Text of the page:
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The North Hempstead Town Board voted unanimously at a town board meeting to change the zoning of Second and Third Avenues, between Main Street and Carlton Avenue, from multiple residence district to residence C districting. The zoning change will prevent multifamily high density dwellings and allow single family dwellings consistent with the surrounding neighborhood.

This action was introduced by Councilman Fred Pollack (D-Port Washington). The councilman notes, "The old zoning allowed for as many as 83 units on the affected lots. This new zoning will limit development to approximately 23 single family homes." He adds, "If we had not taken this action and the maximum development had occurred, the projection is that we would have needed an additional 7.7 million gallons of water annually for these units."

"In addition," Pollack says, "there would have been serious storm water runoff problems caused for Manhasset Bay as well as great strains on parking, schools and other community services."

Pollack stated that this action was part of the town's continuing effort to maintain the character, density and quality of life in our residential neighborhoods. "The potential for overdevelopment of this area was a dagger aimed right at the heart of our community," Pollack said in urging his colleagues to support the change.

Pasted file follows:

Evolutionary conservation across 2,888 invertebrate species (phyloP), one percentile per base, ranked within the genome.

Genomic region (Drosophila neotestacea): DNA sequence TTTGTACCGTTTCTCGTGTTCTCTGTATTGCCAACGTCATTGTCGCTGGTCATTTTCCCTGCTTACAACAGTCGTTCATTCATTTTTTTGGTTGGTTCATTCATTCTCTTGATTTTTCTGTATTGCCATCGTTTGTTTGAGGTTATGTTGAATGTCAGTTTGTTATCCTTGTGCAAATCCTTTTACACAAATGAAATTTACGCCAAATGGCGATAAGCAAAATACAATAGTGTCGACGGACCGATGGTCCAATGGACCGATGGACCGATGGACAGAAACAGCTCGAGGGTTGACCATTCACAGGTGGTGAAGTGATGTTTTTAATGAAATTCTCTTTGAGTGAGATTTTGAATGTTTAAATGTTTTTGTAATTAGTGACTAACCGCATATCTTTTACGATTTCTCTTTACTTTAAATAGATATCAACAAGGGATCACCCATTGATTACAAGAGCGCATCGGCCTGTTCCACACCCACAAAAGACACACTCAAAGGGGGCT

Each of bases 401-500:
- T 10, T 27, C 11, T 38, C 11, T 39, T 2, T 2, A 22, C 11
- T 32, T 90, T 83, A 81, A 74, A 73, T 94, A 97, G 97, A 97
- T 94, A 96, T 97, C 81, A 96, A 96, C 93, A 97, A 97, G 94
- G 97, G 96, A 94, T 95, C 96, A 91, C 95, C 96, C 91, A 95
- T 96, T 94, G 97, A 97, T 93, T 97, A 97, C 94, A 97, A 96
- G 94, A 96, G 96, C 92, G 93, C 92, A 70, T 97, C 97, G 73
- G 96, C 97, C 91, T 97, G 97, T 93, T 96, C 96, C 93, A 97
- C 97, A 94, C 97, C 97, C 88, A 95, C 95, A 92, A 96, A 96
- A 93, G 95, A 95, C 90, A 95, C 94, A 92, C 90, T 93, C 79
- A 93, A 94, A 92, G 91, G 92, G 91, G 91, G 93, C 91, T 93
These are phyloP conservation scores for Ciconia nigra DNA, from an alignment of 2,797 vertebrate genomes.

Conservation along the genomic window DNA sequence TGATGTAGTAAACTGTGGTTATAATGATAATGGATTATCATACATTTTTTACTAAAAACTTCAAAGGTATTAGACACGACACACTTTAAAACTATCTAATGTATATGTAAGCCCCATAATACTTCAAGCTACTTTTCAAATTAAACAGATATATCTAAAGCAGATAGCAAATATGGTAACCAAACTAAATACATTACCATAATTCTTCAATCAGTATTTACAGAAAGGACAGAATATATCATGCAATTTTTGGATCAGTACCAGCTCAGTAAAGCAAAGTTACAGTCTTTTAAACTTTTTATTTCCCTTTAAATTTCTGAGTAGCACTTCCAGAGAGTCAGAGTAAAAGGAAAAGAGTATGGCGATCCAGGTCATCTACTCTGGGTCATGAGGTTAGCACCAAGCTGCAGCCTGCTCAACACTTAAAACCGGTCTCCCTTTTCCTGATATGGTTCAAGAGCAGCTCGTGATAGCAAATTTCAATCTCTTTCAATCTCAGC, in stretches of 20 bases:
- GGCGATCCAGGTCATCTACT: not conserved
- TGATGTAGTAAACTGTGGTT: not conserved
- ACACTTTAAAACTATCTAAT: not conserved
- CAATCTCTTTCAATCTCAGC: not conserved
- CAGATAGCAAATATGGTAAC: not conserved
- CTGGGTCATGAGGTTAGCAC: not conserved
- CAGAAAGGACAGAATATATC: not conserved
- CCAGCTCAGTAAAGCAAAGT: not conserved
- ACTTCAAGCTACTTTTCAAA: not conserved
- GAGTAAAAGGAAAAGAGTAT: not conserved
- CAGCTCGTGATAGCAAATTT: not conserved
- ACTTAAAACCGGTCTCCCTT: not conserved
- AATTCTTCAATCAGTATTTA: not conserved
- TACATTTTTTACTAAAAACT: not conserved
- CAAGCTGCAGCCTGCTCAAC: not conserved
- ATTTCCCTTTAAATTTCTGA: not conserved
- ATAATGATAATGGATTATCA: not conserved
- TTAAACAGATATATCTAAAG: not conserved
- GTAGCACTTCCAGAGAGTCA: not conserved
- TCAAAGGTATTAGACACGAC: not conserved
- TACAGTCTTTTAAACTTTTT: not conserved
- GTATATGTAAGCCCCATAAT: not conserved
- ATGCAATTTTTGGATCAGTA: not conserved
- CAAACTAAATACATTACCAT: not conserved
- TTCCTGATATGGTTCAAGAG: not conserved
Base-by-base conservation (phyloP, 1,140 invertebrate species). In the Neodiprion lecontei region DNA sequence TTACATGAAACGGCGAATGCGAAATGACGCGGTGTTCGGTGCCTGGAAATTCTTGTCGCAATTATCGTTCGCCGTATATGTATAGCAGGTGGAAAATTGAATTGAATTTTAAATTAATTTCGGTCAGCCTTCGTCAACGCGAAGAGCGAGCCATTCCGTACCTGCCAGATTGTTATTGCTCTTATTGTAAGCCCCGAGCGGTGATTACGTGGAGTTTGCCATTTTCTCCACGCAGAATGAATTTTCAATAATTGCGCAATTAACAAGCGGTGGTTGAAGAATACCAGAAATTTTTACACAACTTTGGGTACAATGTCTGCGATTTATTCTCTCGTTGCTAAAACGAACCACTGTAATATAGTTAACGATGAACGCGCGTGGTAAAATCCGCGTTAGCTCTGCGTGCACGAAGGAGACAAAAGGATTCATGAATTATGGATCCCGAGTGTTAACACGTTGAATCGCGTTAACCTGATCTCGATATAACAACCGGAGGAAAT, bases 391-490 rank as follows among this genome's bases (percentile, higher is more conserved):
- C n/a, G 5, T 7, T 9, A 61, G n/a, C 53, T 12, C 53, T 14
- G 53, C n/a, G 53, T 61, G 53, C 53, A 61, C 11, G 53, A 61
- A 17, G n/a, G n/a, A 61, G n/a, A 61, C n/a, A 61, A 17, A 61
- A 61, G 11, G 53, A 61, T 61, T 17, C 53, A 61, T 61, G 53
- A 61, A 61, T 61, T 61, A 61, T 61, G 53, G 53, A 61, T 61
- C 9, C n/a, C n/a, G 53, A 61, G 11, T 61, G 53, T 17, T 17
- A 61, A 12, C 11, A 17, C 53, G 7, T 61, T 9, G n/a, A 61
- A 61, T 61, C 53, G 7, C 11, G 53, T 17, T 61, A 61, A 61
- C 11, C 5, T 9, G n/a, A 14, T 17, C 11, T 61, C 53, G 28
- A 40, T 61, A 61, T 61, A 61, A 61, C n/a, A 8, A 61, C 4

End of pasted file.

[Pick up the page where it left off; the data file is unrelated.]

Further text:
When asked if there was public opposition to the revised zoning, Pollack replied that one couple, planning to retire shortly, reported that they felt they would receive less money for their home, as they could no longer sell it as a potential four-unit building.

A developer also noted his complaint against the new zoning, the councilman reported.

However, others believe that long term, neighborhoods with a more residential look have higher increases in the market value of their homes.

Pollack remarked, "This is just one step in a continuing process through which we hope to mitigate overdevelopment in the years ahead. But it is an important action that should make it clear that we are determined to meet the challenge presented by those who seek to build as much as they can on as little land as possible."

Town of North Hempstead Supervisor Jon Kaiman commented, "This change will help ensure the quality of life for all Port Washington residents and will reduce the potential for additional traffic and water use as well as other negative impacts that come with high density use. Too often overdevelopment compromises our quality of life. This change in zoning will prevent that."

Anyone interested in more information can contact Councilman Pollack by e-mail at or by telephone at 869-7698. Logo
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